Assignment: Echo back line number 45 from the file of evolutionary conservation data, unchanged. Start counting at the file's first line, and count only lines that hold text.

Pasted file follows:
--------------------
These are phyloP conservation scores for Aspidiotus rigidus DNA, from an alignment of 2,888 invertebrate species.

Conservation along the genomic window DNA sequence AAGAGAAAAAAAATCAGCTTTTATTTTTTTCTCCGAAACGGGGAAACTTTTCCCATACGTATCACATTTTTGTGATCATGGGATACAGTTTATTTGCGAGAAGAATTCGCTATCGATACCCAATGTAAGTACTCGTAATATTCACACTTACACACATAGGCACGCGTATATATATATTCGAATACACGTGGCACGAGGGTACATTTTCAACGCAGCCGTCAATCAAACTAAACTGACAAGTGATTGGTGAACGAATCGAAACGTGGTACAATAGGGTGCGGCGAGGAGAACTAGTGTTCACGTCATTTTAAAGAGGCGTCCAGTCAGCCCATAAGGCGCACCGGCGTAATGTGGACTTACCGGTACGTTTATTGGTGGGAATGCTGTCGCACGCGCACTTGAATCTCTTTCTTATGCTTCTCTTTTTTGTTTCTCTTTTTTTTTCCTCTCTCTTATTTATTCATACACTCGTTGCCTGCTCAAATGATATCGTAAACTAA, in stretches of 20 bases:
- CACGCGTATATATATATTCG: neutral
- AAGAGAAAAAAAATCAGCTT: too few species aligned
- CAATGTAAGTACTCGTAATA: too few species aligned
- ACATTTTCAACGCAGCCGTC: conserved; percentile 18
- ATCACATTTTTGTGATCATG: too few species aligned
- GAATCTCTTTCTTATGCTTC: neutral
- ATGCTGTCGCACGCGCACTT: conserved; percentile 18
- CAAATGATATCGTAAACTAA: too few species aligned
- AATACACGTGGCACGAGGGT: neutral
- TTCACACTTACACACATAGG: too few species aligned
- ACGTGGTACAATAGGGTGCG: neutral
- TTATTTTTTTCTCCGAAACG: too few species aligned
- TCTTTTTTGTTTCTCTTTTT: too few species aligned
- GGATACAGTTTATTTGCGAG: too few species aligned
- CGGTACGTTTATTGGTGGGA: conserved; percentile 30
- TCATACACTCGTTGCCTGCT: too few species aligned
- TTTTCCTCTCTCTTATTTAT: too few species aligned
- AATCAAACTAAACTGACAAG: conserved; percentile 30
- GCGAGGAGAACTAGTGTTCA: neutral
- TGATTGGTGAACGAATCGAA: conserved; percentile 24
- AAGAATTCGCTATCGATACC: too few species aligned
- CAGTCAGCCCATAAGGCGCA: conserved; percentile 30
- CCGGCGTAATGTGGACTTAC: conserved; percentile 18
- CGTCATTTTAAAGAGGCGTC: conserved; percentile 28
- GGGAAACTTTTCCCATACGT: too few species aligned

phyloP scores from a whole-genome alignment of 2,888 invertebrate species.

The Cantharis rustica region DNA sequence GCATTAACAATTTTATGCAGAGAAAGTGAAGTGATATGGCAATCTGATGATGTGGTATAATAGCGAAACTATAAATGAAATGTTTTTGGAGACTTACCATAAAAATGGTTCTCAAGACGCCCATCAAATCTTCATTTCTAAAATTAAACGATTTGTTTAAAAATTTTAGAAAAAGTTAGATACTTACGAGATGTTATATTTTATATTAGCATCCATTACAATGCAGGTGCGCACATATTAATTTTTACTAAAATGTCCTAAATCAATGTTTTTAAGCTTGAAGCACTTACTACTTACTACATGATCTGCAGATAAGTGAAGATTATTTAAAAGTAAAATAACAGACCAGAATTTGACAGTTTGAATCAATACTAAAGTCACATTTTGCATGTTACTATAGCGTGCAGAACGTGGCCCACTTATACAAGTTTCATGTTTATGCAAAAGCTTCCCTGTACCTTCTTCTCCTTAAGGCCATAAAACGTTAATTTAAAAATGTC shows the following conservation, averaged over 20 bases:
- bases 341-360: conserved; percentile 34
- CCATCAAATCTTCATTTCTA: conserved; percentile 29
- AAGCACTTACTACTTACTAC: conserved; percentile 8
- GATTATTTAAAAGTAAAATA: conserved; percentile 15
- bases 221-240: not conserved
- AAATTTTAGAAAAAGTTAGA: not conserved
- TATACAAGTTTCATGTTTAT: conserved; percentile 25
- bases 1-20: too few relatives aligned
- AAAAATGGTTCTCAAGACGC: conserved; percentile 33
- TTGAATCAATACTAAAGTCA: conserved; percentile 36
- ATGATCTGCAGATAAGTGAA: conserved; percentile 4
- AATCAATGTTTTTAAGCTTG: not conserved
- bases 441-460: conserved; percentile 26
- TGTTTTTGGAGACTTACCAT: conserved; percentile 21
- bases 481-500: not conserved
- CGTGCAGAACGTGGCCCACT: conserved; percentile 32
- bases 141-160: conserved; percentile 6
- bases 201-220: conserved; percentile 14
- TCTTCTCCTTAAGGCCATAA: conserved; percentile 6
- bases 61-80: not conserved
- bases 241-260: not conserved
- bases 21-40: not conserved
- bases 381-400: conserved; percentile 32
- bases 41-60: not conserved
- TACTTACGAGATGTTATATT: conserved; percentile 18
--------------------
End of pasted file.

- CGTGCAGAACGTGGCCCACT: conserved; percentile 32